50 Years: Frances “Fran” Stacey, SP

Sister Fran Stacey’s eyes became teary as she shared photo albums of memories, especially when the images were of El Salvador and the people she served there. “It makes me homesick,” she explained. “I liked all of my ministries, my time in Chile, in El Salvador, and on the Provincial Council of the former St. Ignatius Province.”

She was born in Los Angeles in 1946 to Eric G. Stacey and Frances Stinett Stacey, who were Episcopalians. She was introduced to the motion picture business by her father, a producer and director for Warner Brothers. She and her brother Eric often worked as movie and TV extras. Called “Geanie” on the set, she was 3 years old in 1949 in her first movie, “The Girl From Jones Beach,” starring Ronald Reagan and Virginia Mayo.

Her early education was at Campbell Hall, an Episcopalian school in North Hollywood. As a student at Providence High School in Burbank, Sister Fran met the Sisters of Providence. She was a junior at Providence High School when she converted to Catholicism. After graduation in 1963 she attended the University of Portland, and in 1964 she entered the Sisters of Providence. She professed final vows in 1972.

For 18 years Sister Fran was a member of the former Sacred Heart Province, and then transferred to the former St. Ignatius Province. She holds a bachelor of arts degree in social science from Seattle University, a master’s degree in theology from the University of Notre Dame, and a master’s degree in applied behavioral sciences from Whitworth College (now University).

Studied Spanish so she could live the language

Sister Fran’s varied ministries included teaching at Providence High School and being a consultant for adult education for the Diocese of Spokane. In Montana, she was a parish services consultant for the Diocese of Great Falls and the director of campus ministry at the College (now University) of Great Falls. She was formation advisor for Bishop White Seminary in Spokane and became a provincial councilor in 1989.

She also studied Spanish, not to just learn the language but to live it. “I had taken three years of Spanish as a student at Providence High School, but I went to Chile to make Spanish a part of who I am. I accompanied families in Chile as a listener,” Sister Fran explained. ”Sometimes, people just need someone to listen. I was blessed by my listening skills and, please God, they were, too.”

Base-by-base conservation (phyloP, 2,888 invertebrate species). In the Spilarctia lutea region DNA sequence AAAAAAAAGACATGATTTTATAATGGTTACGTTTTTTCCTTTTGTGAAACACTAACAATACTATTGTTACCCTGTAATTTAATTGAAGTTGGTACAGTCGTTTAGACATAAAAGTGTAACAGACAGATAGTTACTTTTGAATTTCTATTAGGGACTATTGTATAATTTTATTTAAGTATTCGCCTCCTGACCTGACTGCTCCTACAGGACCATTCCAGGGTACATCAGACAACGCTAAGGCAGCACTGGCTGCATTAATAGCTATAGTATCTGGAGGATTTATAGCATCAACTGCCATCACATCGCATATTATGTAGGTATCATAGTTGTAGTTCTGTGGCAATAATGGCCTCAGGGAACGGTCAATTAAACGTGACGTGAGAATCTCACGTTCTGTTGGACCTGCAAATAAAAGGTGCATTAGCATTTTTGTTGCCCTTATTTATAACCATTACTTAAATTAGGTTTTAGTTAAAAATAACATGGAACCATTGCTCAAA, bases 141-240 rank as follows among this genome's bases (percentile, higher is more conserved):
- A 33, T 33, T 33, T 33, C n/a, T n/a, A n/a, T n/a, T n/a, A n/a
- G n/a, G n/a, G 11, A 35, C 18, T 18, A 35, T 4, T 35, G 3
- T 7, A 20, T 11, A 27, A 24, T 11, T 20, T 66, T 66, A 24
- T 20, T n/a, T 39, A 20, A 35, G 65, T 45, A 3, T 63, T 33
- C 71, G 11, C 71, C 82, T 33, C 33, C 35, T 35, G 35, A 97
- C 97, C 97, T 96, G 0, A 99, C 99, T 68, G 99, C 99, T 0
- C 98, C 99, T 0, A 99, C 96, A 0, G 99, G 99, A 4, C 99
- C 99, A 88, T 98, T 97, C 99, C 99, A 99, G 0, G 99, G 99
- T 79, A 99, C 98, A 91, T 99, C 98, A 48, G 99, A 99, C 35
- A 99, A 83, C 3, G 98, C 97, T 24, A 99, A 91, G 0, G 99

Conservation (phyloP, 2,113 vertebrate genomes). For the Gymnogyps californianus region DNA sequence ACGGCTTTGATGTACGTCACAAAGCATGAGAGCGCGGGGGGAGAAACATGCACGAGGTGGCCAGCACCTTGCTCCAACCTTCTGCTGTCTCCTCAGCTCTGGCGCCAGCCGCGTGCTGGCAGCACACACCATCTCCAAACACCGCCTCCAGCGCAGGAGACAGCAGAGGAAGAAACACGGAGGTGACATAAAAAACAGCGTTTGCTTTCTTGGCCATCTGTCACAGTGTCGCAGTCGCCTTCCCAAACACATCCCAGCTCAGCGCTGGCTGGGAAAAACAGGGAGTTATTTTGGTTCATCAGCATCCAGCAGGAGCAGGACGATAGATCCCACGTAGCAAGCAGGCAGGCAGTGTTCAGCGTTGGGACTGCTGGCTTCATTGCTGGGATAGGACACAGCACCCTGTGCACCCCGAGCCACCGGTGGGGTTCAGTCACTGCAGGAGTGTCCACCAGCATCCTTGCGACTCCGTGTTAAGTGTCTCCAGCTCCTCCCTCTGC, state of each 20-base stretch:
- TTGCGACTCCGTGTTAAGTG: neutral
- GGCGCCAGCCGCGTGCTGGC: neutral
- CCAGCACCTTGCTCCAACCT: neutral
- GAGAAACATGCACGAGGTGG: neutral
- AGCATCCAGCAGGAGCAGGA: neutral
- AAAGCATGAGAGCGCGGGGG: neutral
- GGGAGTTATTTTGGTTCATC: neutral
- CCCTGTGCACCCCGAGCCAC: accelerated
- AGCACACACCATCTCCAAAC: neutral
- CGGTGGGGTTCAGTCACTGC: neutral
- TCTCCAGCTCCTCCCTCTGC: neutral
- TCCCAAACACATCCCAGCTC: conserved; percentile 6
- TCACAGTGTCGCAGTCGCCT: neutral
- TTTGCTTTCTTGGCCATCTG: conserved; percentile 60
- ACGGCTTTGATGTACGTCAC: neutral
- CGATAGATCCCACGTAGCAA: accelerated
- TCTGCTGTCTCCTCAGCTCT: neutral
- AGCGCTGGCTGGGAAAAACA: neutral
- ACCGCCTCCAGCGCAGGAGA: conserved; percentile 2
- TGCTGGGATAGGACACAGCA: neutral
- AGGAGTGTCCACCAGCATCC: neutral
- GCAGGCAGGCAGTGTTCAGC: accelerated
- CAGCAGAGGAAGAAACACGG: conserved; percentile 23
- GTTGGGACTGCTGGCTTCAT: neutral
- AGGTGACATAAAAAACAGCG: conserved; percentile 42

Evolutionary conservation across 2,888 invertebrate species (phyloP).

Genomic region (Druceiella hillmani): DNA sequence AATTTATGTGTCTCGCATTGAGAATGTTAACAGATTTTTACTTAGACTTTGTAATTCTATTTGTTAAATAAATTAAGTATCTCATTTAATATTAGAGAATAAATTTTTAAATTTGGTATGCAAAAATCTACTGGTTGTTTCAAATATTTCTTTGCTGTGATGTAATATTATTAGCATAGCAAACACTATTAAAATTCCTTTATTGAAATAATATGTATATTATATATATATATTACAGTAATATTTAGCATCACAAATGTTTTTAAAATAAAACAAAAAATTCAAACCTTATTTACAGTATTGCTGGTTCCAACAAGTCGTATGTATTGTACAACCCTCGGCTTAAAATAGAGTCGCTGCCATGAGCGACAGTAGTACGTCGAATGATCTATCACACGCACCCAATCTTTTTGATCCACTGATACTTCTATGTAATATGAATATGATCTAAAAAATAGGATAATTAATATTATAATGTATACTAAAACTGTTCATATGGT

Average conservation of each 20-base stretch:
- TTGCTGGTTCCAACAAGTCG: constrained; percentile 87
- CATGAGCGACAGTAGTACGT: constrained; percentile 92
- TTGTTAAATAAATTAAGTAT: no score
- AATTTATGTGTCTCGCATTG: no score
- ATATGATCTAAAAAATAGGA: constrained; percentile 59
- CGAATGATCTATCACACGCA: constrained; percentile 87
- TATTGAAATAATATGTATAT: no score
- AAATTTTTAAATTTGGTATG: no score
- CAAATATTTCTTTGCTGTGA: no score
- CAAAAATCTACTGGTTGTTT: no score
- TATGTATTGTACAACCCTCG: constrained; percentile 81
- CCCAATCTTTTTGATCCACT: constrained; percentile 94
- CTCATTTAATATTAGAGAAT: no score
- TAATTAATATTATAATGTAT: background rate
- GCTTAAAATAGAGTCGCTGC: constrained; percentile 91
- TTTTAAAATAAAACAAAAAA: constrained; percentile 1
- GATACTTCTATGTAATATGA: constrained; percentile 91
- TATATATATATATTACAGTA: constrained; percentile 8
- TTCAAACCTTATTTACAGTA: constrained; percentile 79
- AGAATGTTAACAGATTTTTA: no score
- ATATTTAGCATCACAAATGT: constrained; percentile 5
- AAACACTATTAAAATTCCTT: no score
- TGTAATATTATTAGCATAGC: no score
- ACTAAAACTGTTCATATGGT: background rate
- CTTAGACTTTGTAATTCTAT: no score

Her Spanish language skills were a blessing when she volunteered as a Witness for Peace in Nicaragua for two weeks in 1989. And when the call went out for Sisters of Providence to pioneer a mission in El Salvador in 1995, she was ready.

Found many ways to help the poor of El Salvador

El Salvador was just recovering from a divisive civil war in which oppression of the poor was a major factor when Sister Fran and the other sisters arrived in La Papalota. Some Catholics sided with the rich and property owners, and others sided with the poor. Over 30,000 of the campesinos were killed. One of the heroes of this conflict was recently beatified Archbishop Oscar Romero, who was assassinated while celebrating Mass. This had a tremendous impact on the sisters as they worked with the campesinos in the base communities.

Sister Fran helped the people in any way she could: taking them to the doctor, getting medical supplies from the United States, home visiting, interceding for the people in official situations, starting a fund for the education of young people, and working with liturgies for the parish priest.

She is grateful to the Providence sisters for all of their support, but especially for the Providence Scholarship Program for the young people of El Salvador. Many of these students have now graduated from college as lawyers, teachers and engineers and are vital members of their communities.

After 16 years of service in El Salvador, Sister Fran decided to return to Seattle in 2011. The Provincial Council members who came from Seattle for the many festivities and celebrations in her honor saw how she was much loved and appreciated by all.

Every day a celebration of life

How the memories flow: of the Easter Masses and the pilgrimages to bring white crosses to the Wall of Remembrances in honor of the martyrs, of sitting on the roof for two or three days when the River Lempa broke, and of the associates who joined the community. “Oh, and the community gave us money to get a truck, and we took people to places they needed to go and also to the beach. It was only 30 miles away and many of the children had never seen it,” she recalled.

Returning to her photo albums, Sister Fran opened one that bears witness to her longstanding relationship with Sister Alexis Melancon, “a dear friend from the beginning. She was my freshman homeroom teacher and is a major person in my life,” Sister Fran explained.

“Amen, Alleluia” was the theme for her 25th jubilee celebration in Spokane. As for this 50th celebration, “I don’t know that it has a specific meaning,” Sister Fran said. “My experience is gratitude to God for so many extraordinary experiences through the years. I think every day is a celebration of life for me. Here at St. Joseph Residence, I feel surrounded by people who are meaningful to me. I am so grateful. Every day is like a little jubilee. I guess I hope I can keep giving something back.”